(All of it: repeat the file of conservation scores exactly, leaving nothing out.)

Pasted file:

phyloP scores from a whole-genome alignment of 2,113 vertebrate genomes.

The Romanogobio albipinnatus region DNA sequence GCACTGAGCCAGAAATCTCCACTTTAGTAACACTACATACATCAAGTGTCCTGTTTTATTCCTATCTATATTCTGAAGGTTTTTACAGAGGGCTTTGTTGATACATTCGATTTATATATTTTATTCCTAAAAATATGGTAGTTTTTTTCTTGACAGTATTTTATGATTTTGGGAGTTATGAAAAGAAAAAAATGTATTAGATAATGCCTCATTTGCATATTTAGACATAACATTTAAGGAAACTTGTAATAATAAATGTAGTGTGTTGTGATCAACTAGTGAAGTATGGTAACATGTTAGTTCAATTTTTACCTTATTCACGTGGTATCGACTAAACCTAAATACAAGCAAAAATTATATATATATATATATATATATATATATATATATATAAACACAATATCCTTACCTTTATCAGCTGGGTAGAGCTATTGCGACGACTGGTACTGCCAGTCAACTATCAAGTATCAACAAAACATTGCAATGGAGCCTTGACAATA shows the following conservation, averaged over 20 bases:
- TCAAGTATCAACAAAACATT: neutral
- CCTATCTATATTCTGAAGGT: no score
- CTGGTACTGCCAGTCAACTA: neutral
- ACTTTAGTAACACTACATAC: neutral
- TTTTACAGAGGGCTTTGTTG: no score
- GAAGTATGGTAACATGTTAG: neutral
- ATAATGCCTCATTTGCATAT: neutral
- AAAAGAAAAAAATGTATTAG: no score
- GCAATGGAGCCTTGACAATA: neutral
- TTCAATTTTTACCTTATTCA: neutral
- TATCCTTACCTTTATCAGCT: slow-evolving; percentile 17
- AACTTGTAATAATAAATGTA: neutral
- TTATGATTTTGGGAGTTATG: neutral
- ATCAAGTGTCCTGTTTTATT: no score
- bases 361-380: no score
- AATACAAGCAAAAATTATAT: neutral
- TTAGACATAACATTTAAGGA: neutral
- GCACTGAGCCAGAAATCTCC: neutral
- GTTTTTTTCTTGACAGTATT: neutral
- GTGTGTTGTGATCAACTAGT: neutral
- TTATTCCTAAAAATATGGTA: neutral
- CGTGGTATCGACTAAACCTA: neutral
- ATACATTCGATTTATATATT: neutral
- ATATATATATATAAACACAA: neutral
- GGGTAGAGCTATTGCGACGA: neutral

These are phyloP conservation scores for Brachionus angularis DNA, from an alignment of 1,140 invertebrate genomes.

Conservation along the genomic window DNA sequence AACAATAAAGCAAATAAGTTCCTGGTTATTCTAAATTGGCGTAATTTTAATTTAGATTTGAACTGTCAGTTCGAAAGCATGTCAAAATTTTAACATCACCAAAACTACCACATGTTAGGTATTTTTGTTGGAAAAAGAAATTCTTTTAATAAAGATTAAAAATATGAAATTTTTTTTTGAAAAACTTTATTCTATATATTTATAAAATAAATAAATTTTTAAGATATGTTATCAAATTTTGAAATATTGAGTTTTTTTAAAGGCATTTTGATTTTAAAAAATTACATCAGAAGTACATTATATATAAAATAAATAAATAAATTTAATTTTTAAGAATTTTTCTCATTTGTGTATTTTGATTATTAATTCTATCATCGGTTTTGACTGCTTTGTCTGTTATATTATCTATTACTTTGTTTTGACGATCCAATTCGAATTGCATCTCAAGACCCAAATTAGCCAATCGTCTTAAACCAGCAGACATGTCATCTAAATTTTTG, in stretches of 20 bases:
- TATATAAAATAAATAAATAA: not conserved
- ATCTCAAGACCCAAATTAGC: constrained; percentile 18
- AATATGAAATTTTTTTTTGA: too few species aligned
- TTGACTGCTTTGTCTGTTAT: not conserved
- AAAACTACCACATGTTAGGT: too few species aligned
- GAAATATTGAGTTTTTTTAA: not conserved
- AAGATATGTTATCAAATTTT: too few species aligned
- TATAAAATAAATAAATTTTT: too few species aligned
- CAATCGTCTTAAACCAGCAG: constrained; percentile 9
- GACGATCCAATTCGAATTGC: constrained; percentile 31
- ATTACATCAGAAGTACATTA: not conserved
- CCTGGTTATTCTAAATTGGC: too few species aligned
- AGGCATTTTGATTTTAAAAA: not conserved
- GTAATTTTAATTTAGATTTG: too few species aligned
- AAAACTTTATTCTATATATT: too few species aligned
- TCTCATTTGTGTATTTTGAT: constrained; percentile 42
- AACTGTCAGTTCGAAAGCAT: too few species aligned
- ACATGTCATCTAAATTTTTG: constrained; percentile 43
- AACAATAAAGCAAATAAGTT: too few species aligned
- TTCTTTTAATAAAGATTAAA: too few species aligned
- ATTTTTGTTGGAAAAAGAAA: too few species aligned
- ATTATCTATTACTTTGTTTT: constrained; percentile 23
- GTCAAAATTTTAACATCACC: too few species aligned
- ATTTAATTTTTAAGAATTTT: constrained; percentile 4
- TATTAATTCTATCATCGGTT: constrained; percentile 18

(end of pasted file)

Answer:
phyloP scores from a whole-genome alignment of 2,113 vertebrate genomes.

The Romanogobio albipinnatus region DNA sequence GCACTGAGCCAGAAATCTCCACTTTAGTAACACTACATACATCAAGTGTCCTGTTTTATTCCTATCTATATTCTGAAGGTTTTTACAGAGGGCTTTGTTGATACATTCGATTTATATATTTTATTCCTAAAAATATGGTAGTTTTTTTCTTGACAGTATTTTATGATTTTGGGAGTTATGAAAAGAAAAAAATGTATTAGATAATGCCTCATTTGCATATTTAGACATAACATTTAAGGAAACTTGTAATAATAAATGTAGTGTGTTGTGATCAACTAGTGAAGTATGGTAACATGTTAGTTCAATTTTTACCTTATTCACGTGGTATCGACTAAACCTAAATACAAGCAAAAATTATATATATATATATATATATATATATATATATATATAAACACAATATCCTTACCTTTATCAGCTGGGTAGAGCTATTGCGACGACTGGTACTGCCAGTCAACTATCAAGTATCAACAAAACATTGCAATGGAGCCTTGACAATA shows the following conservation, averaged over 20 bases:
- TCAAGTATCAACAAAACATT: neutral
- CCTATCTATATTCTGAAGGT: no score
- CTGGTACTGCCAGTCAACTA: neutral
- ACTTTAGTAACACTACATAC: neutral
- TTTTACAGAGGGCTTTGTTG: no score
- GAAGTATGGTAACATGTTAG: neutral
- ATAATGCCTCATTTGCATAT: neutral
- AAAAGAAAAAAATGTATTAG: no score
- GCAATGGAGCCTTGACAATA: neutral
- TTCAATTTTTACCTTATTCA: neutral
- TATCCTTACCTTTATCAGCT: slow-evolving; percentile 17
- AACTTGTAATAATAAATGTA: neutral
- TTATGATTTTGGGAGTTATG: neutral
- ATCAAGTGTCCTGTTTTATT: no score
- bases 361-380: no score
- AATACAAGCAAAAATTATAT: neutral
- TTAGACATAACATTTAAGGA: neutral
- GCACTGAGCCAGAAATCTCC: neutral
- GTTTTTTTCTTGACAGTATT: neutral
- GTGTGTTGTGATCAACTAGT: neutral
- TTATTCCTAAAAATATGGTA: neutral
- CGTGGTATCGACTAAACCTA: neutral
- ATACATTCGATTTATATATT: neutral
- ATATATATATATAAACACAA: neutral
- GGGTAGAGCTATTGCGACGA: neutral

These are phyloP conservation scores for Brachionus angularis DNA, from an alignment of 1,140 invertebrate genomes.

Conservation along the genomic window DNA sequence AACAATAAAGCAAATAAGTTCCTGGTTATTCTAAATTGGCGTAATTTTAATTTAGATTTGAACTGTCAGTTCGAAAGCATGTCAAAATTTTAACATCACCAAAACTACCACATGTTAGGTATTTTTGTTGGAAAAAGAAATTCTTTTAATAAAGATTAAAAATATGAAATTTTTTTTTGAAAAACTTTATTCTATATATTTATAAAATAAATAAATTTTTAAGATATGTTATCAAATTTTGAAATATTGAGTTTTTTTAAAGGCATTTTGATTTTAAAAAATTACATCAGAAGTACATTATATATAAAATAAATAAATAAATTTAATTTTTAAGAATTTTTCTCATTTGTGTATTTTGATTATTAATTCTATCATCGGTTTTGACTGCTTTGTCTGTTATATTATCTATTACTTTGTTTTGACGATCCAATTCGAATTGCATCTCAAGACCCAAATTAGCCAATCGTCTTAAACCAGCAGACATGTCATCTAAATTTTTG, in stretches of 20 bases:
- TATATAAAATAAATAAATAA: not conserved
- ATCTCAAGACCCAAATTAGC: constrained; percentile 18
- AATATGAAATTTTTTTTTGA: too few species aligned
- TTGACTGCTTTGTCTGTTAT: not conserved
- AAAACTACCACATGTTAGGT: too few species aligned
- GAAATATTGAGTTTTTTTAA: not conserved
- AAGATATGTTATCAAATTTT: too few species aligned
- TATAAAATAAATAAATTTTT: too few species aligned
- CAATCGTCTTAAACCAGCAG: constrained; percentile 9
- GACGATCCAATTCGAATTGC: constrained; percentile 31
- ATTACATCAGAAGTACATTA: not conserved
- CCTGGTTATTCTAAATTGGC: too few species aligned
- AGGCATTTTGATTTTAAAAA: not conserved
- GTAATTTTAATTTAGATTTG: too few species aligned
- AAAACTTTATTCTATATATT: too few species aligned
- TCTCATTTGTGTATTTTGAT: constrained; percentile 42
- AACTGTCAGTTCGAAAGCAT: too few species aligned
- ACATGTCATCTAAATTTTTG: constrained; percentile 43
- AACAATAAAGCAAATAAGTT: too few species aligned
- TTCTTTTAATAAAGATTAAA: too few species aligned
- ATTTTTGTTGGAAAAAGAAA: too few species aligned
- ATTATCTATTACTTTGTTTT: constrained; percentile 23
- GTCAAAATTTTAACATCACC: too few species aligned
- ATTTAATTTTTAAGAATTTT: constrained; percentile 4
- TATTAATTCTATCATCGGTT: constrained; percentile 18